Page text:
By Lowell McAdam, CEO of Verizon Wireless, and Eric
Schmidt, CEO of Google
Verizon and Google might seem unlikely bedfellows in the current debate
around network neutrality, or an open internet. And while
it’s true we do disagree quite strongly about
certain aspects of government policy in this area —
such as whether mobile networks should even be part of the
discussion — there are many issues on which we agree.
For starters we both think it’s essential that the
internet remains an unrestricted and open platform —
where people can access any content (so long as
it’s legal), as well as the services and
applications of their choice.
There are two key factors driving innovation on the web
today. First is the programming language of the internet, which
was designed over forty years ago by engineers who wanted the
freedom to communicate from any computer, anywhere in the
world. It enables Macs to talk to PCs, Blackberry Storms to
iPhones, the newest computers to the oldest hardware on the
planet across any kind of network — cable, DSL, fibre,
mobile, wifi or even dial up.
Second, private investment is dramatically increasing
broadband capacity and the intelligence of networks, creating
the infrastructure to support ever more sophisticated
As a result, however or wherever you access the internet the
people you want to connect with can receive your message. There
is no central authority that can step in and prevent you from
talking to someone else, or that imposes rules prescribing what
services should be available.
Transformative is an over-used word, especially in the tech
sector. But the internet has genuinely changed the world.
Consumers of all stripes can decide which services they want to
use and the companies they trust to provide them. In addition,
if you’re an entrepreneur with a big idea, you can
launch your service online and instantly connect to an audience
of billions. You don’t need advance permission to
use the network. At the same time, network providers are free
to develop new applications, either on their own or in
collaboration with others.
This kind of "innovation without permission" has changed the
way we do business forever, fuelling unprecedented
collaboration, creativity and opportunity. And because America
has been at the forefront of most of these changes, we have
disproportionately benefited in terms of economic growth and
So, in conjunction with the Federal Communications
Commission’s national plan to bring broadband to
all Americans, we understand its decision to start a debate
about how best to protect and promote the openness of the
internet. FCC Chairman Julius Genachowski has promised a
thoughtful, transparent decision-making process, and we look
forward to taking part in the analysis and discussion that is
to follow. We believe this kind of process can work, because as
the two of us have debated these issues we have found a number
of basic concepts to agree on.
First, it’s obvious that users should continue
to have the final say about their web experience, from the
networks and software they use, to the hardware they plug in to
the internet and the services they access online. The internet
revolution has been people powered from the very beginning, and
should remain so. The minute that anyone, whether from
government or the private sector, starts to control how people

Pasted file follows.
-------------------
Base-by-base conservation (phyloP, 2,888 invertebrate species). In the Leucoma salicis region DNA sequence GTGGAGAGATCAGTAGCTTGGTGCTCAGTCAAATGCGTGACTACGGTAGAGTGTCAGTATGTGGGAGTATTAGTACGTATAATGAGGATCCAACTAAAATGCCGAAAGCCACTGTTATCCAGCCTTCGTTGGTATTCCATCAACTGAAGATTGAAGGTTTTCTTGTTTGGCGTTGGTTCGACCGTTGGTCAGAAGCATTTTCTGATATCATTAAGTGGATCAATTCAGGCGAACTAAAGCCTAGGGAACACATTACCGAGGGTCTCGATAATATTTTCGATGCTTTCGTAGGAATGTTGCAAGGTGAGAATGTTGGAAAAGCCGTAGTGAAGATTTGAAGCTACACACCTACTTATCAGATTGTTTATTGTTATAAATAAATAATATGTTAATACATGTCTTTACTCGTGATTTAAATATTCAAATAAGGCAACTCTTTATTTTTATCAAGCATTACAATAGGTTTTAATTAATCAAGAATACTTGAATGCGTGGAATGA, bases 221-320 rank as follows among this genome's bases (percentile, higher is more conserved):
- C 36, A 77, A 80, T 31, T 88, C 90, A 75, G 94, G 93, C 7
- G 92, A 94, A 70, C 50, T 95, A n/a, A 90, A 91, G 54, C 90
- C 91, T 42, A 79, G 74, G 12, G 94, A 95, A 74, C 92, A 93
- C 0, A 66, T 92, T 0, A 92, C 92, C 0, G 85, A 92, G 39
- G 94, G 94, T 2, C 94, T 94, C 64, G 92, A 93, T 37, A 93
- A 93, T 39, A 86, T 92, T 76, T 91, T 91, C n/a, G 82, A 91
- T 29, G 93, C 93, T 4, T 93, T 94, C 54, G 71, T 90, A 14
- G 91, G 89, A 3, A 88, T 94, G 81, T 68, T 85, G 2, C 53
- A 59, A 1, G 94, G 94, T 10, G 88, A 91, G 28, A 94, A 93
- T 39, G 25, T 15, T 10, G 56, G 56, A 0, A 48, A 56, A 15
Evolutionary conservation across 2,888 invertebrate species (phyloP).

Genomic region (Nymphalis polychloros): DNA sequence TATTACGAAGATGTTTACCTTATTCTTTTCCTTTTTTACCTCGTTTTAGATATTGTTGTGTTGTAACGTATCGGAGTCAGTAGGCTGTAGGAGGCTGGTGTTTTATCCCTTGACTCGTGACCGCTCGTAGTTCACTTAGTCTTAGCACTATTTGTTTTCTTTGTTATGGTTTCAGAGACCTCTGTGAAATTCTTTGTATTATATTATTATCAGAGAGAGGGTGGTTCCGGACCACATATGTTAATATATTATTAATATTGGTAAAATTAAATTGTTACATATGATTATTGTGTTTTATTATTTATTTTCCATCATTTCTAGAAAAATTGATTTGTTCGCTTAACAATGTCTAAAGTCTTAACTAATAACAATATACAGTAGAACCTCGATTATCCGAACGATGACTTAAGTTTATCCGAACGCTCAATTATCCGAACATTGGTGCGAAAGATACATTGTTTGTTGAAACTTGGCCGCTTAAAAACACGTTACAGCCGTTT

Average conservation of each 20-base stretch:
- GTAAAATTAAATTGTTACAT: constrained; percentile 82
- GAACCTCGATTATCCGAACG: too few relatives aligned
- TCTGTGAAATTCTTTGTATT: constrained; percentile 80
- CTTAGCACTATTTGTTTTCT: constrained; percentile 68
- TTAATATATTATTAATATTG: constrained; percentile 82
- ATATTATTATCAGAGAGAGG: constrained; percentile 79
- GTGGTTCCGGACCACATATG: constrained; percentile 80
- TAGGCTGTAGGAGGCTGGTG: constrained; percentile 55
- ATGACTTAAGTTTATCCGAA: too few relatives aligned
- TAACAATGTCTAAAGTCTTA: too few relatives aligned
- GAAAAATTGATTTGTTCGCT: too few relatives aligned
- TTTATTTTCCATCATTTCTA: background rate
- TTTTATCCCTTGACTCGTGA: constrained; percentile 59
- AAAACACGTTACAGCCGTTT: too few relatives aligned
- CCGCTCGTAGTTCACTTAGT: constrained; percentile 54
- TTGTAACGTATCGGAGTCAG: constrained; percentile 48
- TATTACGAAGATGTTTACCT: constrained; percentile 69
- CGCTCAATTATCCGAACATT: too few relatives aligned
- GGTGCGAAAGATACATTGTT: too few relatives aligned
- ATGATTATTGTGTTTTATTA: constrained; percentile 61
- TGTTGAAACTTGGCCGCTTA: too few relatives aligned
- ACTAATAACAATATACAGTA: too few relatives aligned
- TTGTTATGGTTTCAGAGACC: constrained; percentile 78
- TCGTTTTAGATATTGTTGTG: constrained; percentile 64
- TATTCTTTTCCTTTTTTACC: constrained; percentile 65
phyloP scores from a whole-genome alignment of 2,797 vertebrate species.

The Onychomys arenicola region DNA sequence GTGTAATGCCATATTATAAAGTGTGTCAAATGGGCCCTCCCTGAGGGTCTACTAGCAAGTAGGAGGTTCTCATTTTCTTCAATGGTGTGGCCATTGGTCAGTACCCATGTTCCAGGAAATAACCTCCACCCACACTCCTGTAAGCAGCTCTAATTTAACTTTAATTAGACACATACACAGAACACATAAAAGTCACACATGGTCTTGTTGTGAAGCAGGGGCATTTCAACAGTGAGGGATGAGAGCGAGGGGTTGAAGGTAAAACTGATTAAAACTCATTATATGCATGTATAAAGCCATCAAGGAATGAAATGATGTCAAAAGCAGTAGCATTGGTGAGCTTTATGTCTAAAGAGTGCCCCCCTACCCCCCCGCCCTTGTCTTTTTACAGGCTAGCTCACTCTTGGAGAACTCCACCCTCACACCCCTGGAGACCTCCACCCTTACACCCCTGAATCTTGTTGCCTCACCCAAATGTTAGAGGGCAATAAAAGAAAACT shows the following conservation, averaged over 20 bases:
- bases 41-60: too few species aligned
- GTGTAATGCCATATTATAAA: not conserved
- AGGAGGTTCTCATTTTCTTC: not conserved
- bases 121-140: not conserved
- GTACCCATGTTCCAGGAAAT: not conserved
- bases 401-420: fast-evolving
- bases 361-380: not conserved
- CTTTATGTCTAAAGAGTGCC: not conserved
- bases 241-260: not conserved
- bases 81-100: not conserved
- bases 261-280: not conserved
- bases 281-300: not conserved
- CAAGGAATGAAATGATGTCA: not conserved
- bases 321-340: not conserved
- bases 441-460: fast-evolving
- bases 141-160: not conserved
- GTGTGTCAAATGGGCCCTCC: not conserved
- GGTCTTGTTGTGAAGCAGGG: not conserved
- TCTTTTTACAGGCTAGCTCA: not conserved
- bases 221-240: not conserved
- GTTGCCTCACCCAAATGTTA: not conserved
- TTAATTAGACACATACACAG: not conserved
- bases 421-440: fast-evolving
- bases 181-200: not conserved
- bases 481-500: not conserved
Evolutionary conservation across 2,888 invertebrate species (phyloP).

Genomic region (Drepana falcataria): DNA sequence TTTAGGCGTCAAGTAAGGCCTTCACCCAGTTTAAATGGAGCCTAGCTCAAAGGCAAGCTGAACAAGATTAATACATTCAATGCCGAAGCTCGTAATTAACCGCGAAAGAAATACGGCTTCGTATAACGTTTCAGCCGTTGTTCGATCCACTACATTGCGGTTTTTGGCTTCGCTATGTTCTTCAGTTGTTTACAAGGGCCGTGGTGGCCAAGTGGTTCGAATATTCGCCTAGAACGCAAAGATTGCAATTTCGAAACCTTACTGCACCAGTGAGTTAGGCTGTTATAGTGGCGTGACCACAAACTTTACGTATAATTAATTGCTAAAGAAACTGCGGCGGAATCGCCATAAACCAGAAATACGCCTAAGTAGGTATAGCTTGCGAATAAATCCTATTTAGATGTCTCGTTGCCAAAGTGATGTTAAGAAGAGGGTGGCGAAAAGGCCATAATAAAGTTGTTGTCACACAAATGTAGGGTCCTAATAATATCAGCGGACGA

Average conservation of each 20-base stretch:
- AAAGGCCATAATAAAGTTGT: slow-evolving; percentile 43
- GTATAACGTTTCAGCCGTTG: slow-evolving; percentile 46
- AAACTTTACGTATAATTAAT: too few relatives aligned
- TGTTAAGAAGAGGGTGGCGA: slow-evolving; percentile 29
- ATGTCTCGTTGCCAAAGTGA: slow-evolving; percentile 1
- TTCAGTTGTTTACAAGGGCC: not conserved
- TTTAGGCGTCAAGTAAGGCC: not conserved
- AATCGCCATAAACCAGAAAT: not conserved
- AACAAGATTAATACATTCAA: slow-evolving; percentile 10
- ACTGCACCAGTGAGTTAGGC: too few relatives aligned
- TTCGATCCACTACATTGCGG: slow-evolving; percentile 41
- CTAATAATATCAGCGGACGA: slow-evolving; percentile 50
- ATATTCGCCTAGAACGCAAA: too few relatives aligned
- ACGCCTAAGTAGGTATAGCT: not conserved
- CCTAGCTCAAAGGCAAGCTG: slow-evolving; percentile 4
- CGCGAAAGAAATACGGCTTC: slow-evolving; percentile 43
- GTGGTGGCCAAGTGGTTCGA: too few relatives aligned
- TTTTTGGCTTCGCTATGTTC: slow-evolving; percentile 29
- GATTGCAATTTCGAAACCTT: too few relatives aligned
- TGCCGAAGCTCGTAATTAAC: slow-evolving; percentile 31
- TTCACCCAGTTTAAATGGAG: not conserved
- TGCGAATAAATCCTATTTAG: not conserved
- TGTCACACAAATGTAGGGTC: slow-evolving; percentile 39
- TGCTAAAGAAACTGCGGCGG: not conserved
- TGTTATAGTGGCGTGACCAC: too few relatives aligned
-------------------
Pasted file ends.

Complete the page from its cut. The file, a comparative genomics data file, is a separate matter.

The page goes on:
use the internet, it is the beginning of the end of the net as
we know it.
Second, advanced and open networks are essential to the
future development of the web. Policies that continue to
provide incentives for investment and innovation are a vital
part of the debate we are now beginning.
Third, the FCC’s existing wireline broadband
principles make clear that users are in charge of all aspects
of their internet experience — from access to apps and
content. So we think it makes sense for the Commission to
establish that these existing principles are enforceable, and
implement them on a case-by-case basis.
Fourth, we’re in wild agreement that in this
rapidly changing internet ecosystem, flexibility in government
policy is key. Policymakers sometimes fall prey to the
temptation to write overly detailed rules, attempting to
predict every possible scenario and address every possible
concern. This can have unintended consequences.
Fifth, broadband network providers should have the
flexibility to manage their networks to deal with issues like
traffic congestion, spam, "malware" and denial of service
attacks, as well as other threats that may emerge in the future
— so long as they do it reasonably, consistent with
their customers’ preferences, and
don’t unreasonably discriminate in ways that
either harm users or are anti-competitive. They should also be
free to offer managed network services, such as IP
Finally, transparency is a must. Chairman Genachowski has
proposed adding this principle to the FCC’s
guidelines, and we both support this step. All providers of
broadband access, services and applications should provide
their customers with clear information about their
Doubtless, there will be disagreements along the way. While
Verizon supports openness across its networks, it believes that
there is no evidence of a problem today — especially
for wireless — and no basis for new rules and that
regulation in the US could have a detrimental effect globally.
While Google supports light touch regulation, it believes that
safeguards are needed to combat the incentives for carriers to
pick winners and losers online.
Both of our businesses rely on each other. So we believe
it’s appropriate to discuss how we ensure that
consumers can get the information, products, and services they
want online, encourage investment in advanced networks and
ensure the openness of the web around the world.
We’re ready to engage in this important policy
This article, reproduced with permission, was originally